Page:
Prison Terms \ Diane Kendig


poems by

Diane Kendig

ISBN: 978-1-59948-656-7, 40 pages, $12

Release Date: November, 2017


DKendig_Px_bookstoreDiane Kendig, a poet, writer, translator, and teacher, has published four previous chapbooks of poetry. A recipient of awards from the Ohio Arts Council (Individual Artist in Poetry), Fulbright Program, and NEH, she has published widely in journals such as J Journal, Wordgathering, and Ekphrasis. A product and proponent of public writing workshops, Kendig has conducted workshops in schools, neighborhood centers and prisons for decades, including a writing program at Lima Correctional Institution in Ohio. In 2011 she moved from Boston to her childhood home in Ohio. She blogs at “Home Again”

Ohio is proud to claim Diane Kendig as a poet and activist. PRISON TERMS reflects her work in the classroom with inmates and her knowledge of history, from Lorca and Mandela, to Ricky Martin and Sandra Bland. She describes herself as a “looter” of literary themes, but in truth, she simply defines the words, the prison terms, to help us understand hard times vs. flat time, mushfake, and the true meaning of the word parole. ~Cathy Essinger


In Ohio, we say Lie-ma, like the bean: Lima Correctional, where Diane taught inmates for decades, where she worried about looting their stories. Relax, Diane, you didn’t steal, you gave: the “fabric of your words . . . redeems.” Innocent until, living until, each of us–inmate, guard, reader–awaits a locked box. It’s not the guard, but the “hospice worker / who remains.” Clear eyed, Diane gives us this truth and so many more. ~Jim Gorman, author of Will Work for Food


Going into a prison is never easy. Over the years, going into prisons to fellowship with inmates has taught me the real incarceration exists in our minds. Diane Kendig lays bare this volatile mix of warring emotions in PRISON TERMS. I’d almost forgotten our experience entering the old Lima Correctional Institution. She reminded me with, “TEACHING IN PRISON.” The vibration was antiseptic and punishing to the spirit. The facility, dungeon-like. Entering was the real challenge. Finding the life-force of poetry in the men the reward. This work is a must read. ~Mwatabu S. Okantah, Poet, Assoc-Prof, Muntu Kuntu Energy Pan-African Studies, Kent State University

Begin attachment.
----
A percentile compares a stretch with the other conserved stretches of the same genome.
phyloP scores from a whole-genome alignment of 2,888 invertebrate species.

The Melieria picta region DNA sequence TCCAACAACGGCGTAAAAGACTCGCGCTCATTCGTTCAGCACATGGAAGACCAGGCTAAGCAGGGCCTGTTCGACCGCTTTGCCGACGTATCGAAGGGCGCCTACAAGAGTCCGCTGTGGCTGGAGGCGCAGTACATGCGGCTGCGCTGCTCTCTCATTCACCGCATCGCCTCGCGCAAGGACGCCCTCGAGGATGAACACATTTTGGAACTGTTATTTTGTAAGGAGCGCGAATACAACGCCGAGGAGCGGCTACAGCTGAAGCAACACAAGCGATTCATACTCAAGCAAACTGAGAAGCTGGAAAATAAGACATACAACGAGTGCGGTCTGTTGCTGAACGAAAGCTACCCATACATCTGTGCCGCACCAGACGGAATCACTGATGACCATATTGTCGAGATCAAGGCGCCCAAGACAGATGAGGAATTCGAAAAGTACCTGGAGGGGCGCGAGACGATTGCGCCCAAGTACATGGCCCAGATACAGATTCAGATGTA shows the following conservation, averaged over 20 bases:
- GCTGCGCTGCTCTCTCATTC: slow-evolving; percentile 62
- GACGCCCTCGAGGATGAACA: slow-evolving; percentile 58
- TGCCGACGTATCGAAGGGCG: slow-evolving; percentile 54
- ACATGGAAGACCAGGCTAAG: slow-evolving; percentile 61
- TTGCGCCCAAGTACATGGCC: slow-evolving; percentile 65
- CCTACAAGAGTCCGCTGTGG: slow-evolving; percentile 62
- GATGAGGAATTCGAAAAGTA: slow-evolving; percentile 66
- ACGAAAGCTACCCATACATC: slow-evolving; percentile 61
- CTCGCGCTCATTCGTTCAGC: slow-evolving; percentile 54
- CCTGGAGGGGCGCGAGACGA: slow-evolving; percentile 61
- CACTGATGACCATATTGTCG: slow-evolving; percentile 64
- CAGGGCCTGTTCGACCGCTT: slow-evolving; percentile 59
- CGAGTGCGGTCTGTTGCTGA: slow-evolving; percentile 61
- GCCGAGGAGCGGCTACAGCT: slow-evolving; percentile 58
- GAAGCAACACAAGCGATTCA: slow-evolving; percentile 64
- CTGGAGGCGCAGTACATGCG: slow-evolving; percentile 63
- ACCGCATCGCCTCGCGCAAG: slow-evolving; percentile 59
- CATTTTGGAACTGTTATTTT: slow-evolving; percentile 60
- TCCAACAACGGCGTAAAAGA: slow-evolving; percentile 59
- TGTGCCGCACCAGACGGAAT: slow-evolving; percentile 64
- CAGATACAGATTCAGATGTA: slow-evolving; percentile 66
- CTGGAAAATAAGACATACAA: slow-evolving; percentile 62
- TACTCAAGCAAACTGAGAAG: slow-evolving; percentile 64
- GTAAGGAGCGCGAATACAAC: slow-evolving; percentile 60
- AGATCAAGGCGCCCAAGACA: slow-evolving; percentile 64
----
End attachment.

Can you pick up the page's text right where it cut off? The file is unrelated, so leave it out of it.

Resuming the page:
None here thinks a pink slip
…is underwear. None here says, “lingerie”
or “as it were.” William Matthews

Flat time, like a flat rate, is non-negotiable.
It is what you served on no platter, after you,
–not your cover, which was already blown–
were turned down the last time for parole,
a word that used to mean, “word of honor”
and now means, “sooner, but conditional,”
or “man, you are booking,” not to say “booked,”
the start, often, of a very long sentence with no syntax,
though we don’t know that as we are strung along.

When we read your bail amount,
nearly doubled at arraignment,
we could only reason, a typo, but when we spoke
to you about it, by phone, through the milky Plexiglas,
you told us they printed it exactly as announced in court
in no uncertain terms, though capriciousness
came to mind then and in the months since.
I don’t think of these words as terms of art
or anything I can come to terms with
any time soon.





It’s only a photocopy, so maybe
these liney shadows have been cast up
from the reverse side,
when the machine lit on them
one hundred sixty-five years later,
but I believe that Palmer,
on his way to prison, couldn’t imagine
using so much paper,

and after months recounting
his defense to the judge,
(as long as his face were no uglier
than his horse’s, he’d keep his beard)
and his prison privations,
teaching him what inmates mean
by hard time versus flat time,

he looked at the book,
his careful farmer accounts
of plantings and harvestings,
how much he could say then
with catalogues, now interwoven
with the relation of his imprisonment,
appearing not chronologically
but wherever there was space,

and right here he erased
to continue the text, as scholars call
this drafting, x-ing, and rewording,
the sudden appearance of syntax
which he had never employed
to convey the natural order of his life
before sentencing.




A scheme is not a vision. –Leonard Cohen


The first time, I was drugged—
edgy, angry, real young. Today
I wince thinking of it, my pass at my cousin in the bar
and heaving that old guy who kept telling me how rude I was,
like the voices that were telling me that all my life.
Man, that old guy whispering no good no good no good:
I couldn’t let anyone disrespect me like he did.
Dream whiplash: brought in high, in a limo,
back in the joint by the next morning.

Now I know what fathers get us to do
if they get us young enough. What did Chris say
he learned from the army? It’s a lot easier
to get an 18-year-old to kill than a 21-year-old. At 21,
they don’t like the idea. Savage malice, they said I had
as they took me back.

SKU: 978-1-59948-656-7 Categories: , Tag: